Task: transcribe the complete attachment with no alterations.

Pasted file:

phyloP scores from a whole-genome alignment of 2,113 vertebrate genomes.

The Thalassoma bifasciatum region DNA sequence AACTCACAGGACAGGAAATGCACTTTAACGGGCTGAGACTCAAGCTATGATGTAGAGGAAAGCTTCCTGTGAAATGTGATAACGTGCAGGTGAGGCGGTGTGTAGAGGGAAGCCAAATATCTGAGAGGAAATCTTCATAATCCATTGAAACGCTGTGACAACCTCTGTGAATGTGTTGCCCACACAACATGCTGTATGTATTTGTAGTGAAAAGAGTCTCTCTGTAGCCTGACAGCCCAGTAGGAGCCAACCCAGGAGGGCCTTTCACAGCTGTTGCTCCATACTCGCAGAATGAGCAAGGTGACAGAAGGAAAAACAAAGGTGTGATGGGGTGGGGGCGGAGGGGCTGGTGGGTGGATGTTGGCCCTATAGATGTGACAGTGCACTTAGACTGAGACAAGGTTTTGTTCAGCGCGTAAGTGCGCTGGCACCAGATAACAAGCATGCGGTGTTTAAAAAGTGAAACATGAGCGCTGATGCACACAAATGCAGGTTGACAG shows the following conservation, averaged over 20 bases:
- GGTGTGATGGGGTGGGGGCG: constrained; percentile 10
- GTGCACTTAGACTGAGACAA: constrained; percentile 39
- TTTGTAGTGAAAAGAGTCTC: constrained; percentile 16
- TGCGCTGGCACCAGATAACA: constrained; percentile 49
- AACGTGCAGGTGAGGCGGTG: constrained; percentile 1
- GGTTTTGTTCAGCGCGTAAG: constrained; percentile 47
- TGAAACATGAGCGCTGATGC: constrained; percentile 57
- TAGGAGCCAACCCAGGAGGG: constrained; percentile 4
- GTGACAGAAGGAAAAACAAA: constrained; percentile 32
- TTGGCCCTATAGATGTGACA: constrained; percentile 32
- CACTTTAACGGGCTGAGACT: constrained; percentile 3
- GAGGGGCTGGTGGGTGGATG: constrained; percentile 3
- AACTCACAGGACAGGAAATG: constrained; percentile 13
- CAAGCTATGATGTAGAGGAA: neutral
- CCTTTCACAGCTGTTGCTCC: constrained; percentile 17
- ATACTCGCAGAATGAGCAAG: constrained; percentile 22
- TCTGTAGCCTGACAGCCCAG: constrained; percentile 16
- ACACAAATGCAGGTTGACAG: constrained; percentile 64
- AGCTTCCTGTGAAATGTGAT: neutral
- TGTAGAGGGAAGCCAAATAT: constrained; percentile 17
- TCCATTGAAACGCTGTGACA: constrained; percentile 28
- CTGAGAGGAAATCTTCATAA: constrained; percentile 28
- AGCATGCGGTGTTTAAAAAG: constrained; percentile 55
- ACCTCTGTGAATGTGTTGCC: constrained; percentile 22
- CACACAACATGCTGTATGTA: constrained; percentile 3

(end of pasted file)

phyloP scores from a whole-genome alignment of 2,113 vertebrate genomes.

The Thalassoma bifasciatum region DNA sequence AACTCACAGGACAGGAAATGCACTTTAACGGGCTGAGACTCAAGCTATGATGTAGAGGAAAGCTTCCTGTGAAATGTGATAACGTGCAGGTGAGGCGGTGTGTAGAGGGAAGCCAAATATCTGAGAGGAAATCTTCATAATCCATTGAAACGCTGTGACAACCTCTGTGAATGTGTTGCCCACACAACATGCTGTATGTATTTGTAGTGAAAAGAGTCTCTCTGTAGCCTGACAGCCCAGTAGGAGCCAACCCAGGAGGGCCTTTCACAGCTGTTGCTCCATACTCGCAGAATGAGCAAGGTGACAGAAGGAAAAACAAAGGTGTGATGGGGTGGGGGCGGAGGGGCTGGTGGGTGGATGTTGGCCCTATAGATGTGACAGTGCACTTAGACTGAGACAAGGTTTTGTTCAGCGCGTAAGTGCGCTGGCACCAGATAACAAGCATGCGGTGTTTAAAAAGTGAAACATGAGCGCTGATGCACACAAATGCAGGTTGACAG shows the following conservation, averaged over 20 bases:
- GGTGTGATGGGGTGGGGGCG: constrained; percentile 10
- GTGCACTTAGACTGAGACAA: constrained; percentile 39
- TTTGTAGTGAAAAGAGTCTC: constrained; percentile 16
- TGCGCTGGCACCAGATAACA: constrained; percentile 49
- AACGTGCAGGTGAGGCGGTG: constrained; percentile 1
- GGTTTTGTTCAGCGCGTAAG: constrained; percentile 47
- TGAAACATGAGCGCTGATGC: constrained; percentile 57
- TAGGAGCCAACCCAGGAGGG: constrained; percentile 4
- GTGACAGAAGGAAAAACAAA: constrained; percentile 32
- TTGGCCCTATAGATGTGACA: constrained; percentile 32
- CACTTTAACGGGCTGAGACT: constrained; percentile 3
- GAGGGGCTGGTGGGTGGATG: constrained; percentile 3
- AACTCACAGGACAGGAAATG: constrained; percentile 13
- CAAGCTATGATGTAGAGGAA: neutral
- CCTTTCACAGCTGTTGCTCC: constrained; percentile 17
- ATACTCGCAGAATGAGCAAG: constrained; percentile 22
- TCTGTAGCCTGACAGCCCAG: constrained; percentile 16
- ACACAAATGCAGGTTGACAG: constrained; percentile 64
- AGCTTCCTGTGAAATGTGAT: neutral
- TGTAGAGGGAAGCCAAATAT: constrained; percentile 17
- TCCATTGAAACGCTGTGACA: constrained; percentile 28
- CTGAGAGGAAATCTTCATAA: constrained; percentile 28
- AGCATGCGGTGTTTAAAAAG: constrained; percentile 55
- ACCTCTGTGAATGTGTTGCC: constrained; percentile 22
- CACACAACATGCTGTATGTA: constrained; percentile 3